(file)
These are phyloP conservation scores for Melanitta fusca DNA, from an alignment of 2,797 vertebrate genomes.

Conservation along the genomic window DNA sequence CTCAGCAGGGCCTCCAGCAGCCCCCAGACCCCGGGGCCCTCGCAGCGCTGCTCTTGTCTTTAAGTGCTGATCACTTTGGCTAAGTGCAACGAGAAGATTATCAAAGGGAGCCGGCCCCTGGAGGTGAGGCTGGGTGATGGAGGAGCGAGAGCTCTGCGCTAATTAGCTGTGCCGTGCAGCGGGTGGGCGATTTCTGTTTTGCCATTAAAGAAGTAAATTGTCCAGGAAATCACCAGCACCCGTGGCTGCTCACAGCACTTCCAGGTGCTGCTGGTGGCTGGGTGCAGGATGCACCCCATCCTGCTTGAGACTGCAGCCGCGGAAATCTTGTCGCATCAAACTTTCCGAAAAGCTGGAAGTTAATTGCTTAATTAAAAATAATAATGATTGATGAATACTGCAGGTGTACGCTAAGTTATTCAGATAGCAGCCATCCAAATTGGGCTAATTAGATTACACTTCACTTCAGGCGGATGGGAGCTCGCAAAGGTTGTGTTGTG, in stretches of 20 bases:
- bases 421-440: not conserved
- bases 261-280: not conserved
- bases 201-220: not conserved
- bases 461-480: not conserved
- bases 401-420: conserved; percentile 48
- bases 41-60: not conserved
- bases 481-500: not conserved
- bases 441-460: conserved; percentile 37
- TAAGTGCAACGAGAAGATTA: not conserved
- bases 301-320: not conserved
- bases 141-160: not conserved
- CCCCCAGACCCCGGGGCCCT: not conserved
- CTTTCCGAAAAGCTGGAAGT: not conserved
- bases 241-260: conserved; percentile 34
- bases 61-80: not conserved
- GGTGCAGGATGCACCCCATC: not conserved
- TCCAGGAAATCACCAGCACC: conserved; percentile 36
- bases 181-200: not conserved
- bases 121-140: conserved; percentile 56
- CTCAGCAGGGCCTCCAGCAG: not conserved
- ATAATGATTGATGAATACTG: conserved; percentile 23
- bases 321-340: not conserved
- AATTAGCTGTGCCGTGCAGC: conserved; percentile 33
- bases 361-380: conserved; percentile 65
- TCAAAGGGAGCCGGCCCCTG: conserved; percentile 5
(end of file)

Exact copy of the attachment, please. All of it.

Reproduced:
These are phyloP conservation scores for Melanitta fusca DNA, from an alignment of 2,797 vertebrate genomes.

Conservation along the genomic window DNA sequence CTCAGCAGGGCCTCCAGCAGCCCCCAGACCCCGGGGCCCTCGCAGCGCTGCTCTTGTCTTTAAGTGCTGATCACTTTGGCTAAGTGCAACGAGAAGATTATCAAAGGGAGCCGGCCCCTGGAGGTGAGGCTGGGTGATGGAGGAGCGAGAGCTCTGCGCTAATTAGCTGTGCCGTGCAGCGGGTGGGCGATTTCTGTTTTGCCATTAAAGAAGTAAATTGTCCAGGAAATCACCAGCACCCGTGGCTGCTCACAGCACTTCCAGGTGCTGCTGGTGGCTGGGTGCAGGATGCACCCCATCCTGCTTGAGACTGCAGCCGCGGAAATCTTGTCGCATCAAACTTTCCGAAAAGCTGGAAGTTAATTGCTTAATTAAAAATAATAATGATTGATGAATACTGCAGGTGTACGCTAAGTTATTCAGATAGCAGCCATCCAAATTGGGCTAATTAGATTACACTTCACTTCAGGCGGATGGGAGCTCGCAAAGGTTGTGTTGTG, in stretches of 20 bases:
- bases 421-440: not conserved
- bases 261-280: not conserved
- bases 201-220: not conserved
- bases 461-480: not conserved
- bases 401-420: conserved; percentile 48
- bases 41-60: not conserved
- bases 481-500: not conserved
- bases 441-460: conserved; percentile 37
- TAAGTGCAACGAGAAGATTA: not conserved
- bases 301-320: not conserved
- bases 141-160: not conserved
- CCCCCAGACCCCGGGGCCCT: not conserved
- CTTTCCGAAAAGCTGGAAGT: not conserved
- bases 241-260: conserved; percentile 34
- bases 61-80: not conserved
- GGTGCAGGATGCACCCCATC: not conserved
- TCCAGGAAATCACCAGCACC: conserved; percentile 36
- bases 181-200: not conserved
- bases 121-140: conserved; percentile 56
- CTCAGCAGGGCCTCCAGCAG: not conserved
- ATAATGATTGATGAATACTG: conserved; percentile 23
- bases 321-340: not conserved
- AATTAGCTGTGCCGTGCAGC: conserved; percentile 33
- bases 361-380: conserved; percentile 65
- TCAAAGGGAGCCGGCCCCTG: conserved; percentile 5